Netgear unveils their “ENGAGE” software

Netgear, the world-renowned network equipment manufacturer, has distinguished itself in recent years by offering powerful yet easy-to-use network architecture solutions to integrators and users of IP-based audiovisual systems.

The company’s involvement in the SDVoE protocol alliance and the development of the M4250 range have made Netgear a key player, particularly in the world of AV integration.

As the number of M4250, M4300 and M4500 series switches deployed in the corporate and installation sectors continues to grow, the need for one piece of the integration puzzle was becoming increasingly apparent: a dedicated control and monitoring software for these respective series.
To address this need, Netgear has unveiled the first details of its new software controller at the recent ISE show in Barcelona. The Engage software confirms Netgear’s commitment to providing users with a complete AV networking solution, including both hardware and software.
With some AV installations consisting of hundreds of devices, centralized configuration and monitoring software is becoming a key part of emerging requirements. The software is also aimed at technical service providers who want to be able to deploy audiovisual network infrastructures quickly.

Kindly, Netgear shares with us here a preview of its upcoming control and monitoring software that will be available soon.

Launching The Software

Engage is a software that is compatible with Windows, Mac and, soon, with Linux, as well. The application automatically unpacks and launches itself, and does not require installation. The software operates on the concept of “sites”, where a site is an installation or event with Netgear switches.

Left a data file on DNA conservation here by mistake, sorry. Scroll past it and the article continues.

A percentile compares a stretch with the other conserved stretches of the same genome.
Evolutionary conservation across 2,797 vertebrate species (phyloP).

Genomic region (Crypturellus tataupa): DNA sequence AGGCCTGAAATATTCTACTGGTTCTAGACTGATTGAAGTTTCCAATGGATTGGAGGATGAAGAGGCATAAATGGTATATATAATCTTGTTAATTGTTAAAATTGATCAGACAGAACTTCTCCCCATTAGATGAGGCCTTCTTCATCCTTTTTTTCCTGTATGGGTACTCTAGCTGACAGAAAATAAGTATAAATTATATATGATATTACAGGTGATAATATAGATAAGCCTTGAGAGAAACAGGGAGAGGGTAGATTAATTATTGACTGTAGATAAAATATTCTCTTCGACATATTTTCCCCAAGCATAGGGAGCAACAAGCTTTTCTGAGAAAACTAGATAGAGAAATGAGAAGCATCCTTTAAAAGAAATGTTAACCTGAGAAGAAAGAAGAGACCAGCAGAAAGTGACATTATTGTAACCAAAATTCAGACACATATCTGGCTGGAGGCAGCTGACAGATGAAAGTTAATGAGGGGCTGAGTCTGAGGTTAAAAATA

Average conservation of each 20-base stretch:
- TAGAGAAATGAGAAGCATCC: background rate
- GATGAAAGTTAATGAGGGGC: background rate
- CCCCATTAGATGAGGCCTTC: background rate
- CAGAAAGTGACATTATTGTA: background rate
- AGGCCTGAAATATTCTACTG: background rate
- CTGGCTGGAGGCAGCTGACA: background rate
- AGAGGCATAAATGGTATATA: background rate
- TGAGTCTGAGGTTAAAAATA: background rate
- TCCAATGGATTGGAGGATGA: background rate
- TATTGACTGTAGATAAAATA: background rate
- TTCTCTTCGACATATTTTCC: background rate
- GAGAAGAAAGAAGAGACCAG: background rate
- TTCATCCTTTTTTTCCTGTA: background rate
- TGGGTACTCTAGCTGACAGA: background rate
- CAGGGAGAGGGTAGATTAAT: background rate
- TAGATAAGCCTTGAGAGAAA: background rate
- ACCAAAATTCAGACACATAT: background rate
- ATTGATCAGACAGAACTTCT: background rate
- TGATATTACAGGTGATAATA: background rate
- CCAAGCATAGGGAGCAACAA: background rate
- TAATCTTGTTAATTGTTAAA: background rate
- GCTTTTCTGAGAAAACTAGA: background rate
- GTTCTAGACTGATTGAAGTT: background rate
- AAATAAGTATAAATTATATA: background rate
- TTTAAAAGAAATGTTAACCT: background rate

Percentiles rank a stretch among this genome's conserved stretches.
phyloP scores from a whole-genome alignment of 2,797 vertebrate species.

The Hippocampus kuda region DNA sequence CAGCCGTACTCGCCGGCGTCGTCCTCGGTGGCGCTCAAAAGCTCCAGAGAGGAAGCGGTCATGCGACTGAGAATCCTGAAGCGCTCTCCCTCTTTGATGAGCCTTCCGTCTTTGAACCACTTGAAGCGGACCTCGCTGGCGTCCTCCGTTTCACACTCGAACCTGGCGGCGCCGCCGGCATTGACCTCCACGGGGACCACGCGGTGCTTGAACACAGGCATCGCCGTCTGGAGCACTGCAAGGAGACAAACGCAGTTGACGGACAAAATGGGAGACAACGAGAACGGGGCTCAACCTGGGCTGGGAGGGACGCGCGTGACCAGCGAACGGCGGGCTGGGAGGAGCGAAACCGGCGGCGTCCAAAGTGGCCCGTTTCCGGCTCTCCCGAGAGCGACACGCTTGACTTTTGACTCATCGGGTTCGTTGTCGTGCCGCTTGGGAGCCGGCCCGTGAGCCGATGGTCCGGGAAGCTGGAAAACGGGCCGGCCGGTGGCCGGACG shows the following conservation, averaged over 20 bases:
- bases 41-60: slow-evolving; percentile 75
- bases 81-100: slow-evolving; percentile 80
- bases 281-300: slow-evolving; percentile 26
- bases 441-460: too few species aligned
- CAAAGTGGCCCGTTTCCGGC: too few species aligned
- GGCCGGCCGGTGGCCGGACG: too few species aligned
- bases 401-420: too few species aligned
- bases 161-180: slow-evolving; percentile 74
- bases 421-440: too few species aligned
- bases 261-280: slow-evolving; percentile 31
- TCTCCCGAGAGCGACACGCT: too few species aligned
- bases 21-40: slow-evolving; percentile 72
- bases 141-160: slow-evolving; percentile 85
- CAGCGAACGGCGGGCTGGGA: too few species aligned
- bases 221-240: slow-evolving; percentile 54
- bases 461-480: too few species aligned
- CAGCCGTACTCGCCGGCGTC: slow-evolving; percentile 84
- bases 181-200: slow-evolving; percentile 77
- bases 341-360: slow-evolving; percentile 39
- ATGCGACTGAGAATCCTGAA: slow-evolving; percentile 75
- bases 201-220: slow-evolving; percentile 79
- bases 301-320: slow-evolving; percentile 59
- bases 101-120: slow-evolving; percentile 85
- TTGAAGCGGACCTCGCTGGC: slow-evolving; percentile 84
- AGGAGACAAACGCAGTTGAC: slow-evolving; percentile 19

Figure 1. The site setup page (source: Netgear).

The user is prompted to select the network interface they wish to use to communicate with the switches.

This is where an interesting point comes up: Netgear switches are delivered from the factory without a unique IP address, but have a control port called OoB (Out of Band), which by default is in DHCP client mode, i.e. the port is waiting to be assigned an IP address by a DHCP server. If no DHCP server is present on the network when the switch boots up, the OoB port automatically switches to the default IP address

Figure 2. The network configuration page: here the user can choose to use a static or dynamic IP address, or activate a DHCP server to distribute IP addresses to the switches (source: Netgear).

The switches also have a VLAN 1 management interface, which is also a DHCP client by default. Similarly, if no DHCP server is present on the network, the VLAN 1 management interface automatically switches to the default IP address
The user can thus create a DHCP server via the ENGAGE interface, and automatically assign addresses to the switches, and configure them together without IP address conflicts; very practical!
This DHCP server can then be deactivated, once the IP addresses of the switches are correctly assigned by ENGAGE.

Detecting and adding switches

Engage will automatically detect switches using Universal Plug and Play (uPnP) technology, making it easy for users to add them to their site.